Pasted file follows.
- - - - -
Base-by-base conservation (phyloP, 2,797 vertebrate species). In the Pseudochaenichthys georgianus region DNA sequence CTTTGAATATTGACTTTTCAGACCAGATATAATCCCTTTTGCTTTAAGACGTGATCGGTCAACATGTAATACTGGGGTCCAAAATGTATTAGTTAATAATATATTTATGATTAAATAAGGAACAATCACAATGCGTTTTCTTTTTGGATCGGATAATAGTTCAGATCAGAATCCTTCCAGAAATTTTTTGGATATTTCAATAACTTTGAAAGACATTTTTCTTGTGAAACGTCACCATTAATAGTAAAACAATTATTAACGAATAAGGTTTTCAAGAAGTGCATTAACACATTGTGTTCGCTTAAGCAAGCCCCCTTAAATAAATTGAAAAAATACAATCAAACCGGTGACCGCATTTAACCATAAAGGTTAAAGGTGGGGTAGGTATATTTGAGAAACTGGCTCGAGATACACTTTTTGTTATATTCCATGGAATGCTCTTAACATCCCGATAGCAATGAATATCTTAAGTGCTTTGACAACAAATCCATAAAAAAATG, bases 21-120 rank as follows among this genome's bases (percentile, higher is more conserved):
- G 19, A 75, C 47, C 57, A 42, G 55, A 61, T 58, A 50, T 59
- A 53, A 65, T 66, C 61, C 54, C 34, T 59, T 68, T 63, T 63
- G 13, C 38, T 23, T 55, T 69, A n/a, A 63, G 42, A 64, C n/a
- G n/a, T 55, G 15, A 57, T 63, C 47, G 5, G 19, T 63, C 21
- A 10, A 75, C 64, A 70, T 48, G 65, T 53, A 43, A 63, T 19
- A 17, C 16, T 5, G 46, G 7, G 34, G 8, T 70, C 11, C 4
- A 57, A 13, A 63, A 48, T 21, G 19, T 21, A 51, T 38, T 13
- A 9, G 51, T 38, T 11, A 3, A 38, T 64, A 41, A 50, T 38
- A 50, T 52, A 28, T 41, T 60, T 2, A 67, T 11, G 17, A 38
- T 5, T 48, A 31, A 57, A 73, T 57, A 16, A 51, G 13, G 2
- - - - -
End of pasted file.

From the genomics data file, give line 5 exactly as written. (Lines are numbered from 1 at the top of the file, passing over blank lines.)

- G n/a, T 55, G 15, A 57, T 63, C 47, G 5, G 19, T 63, C 21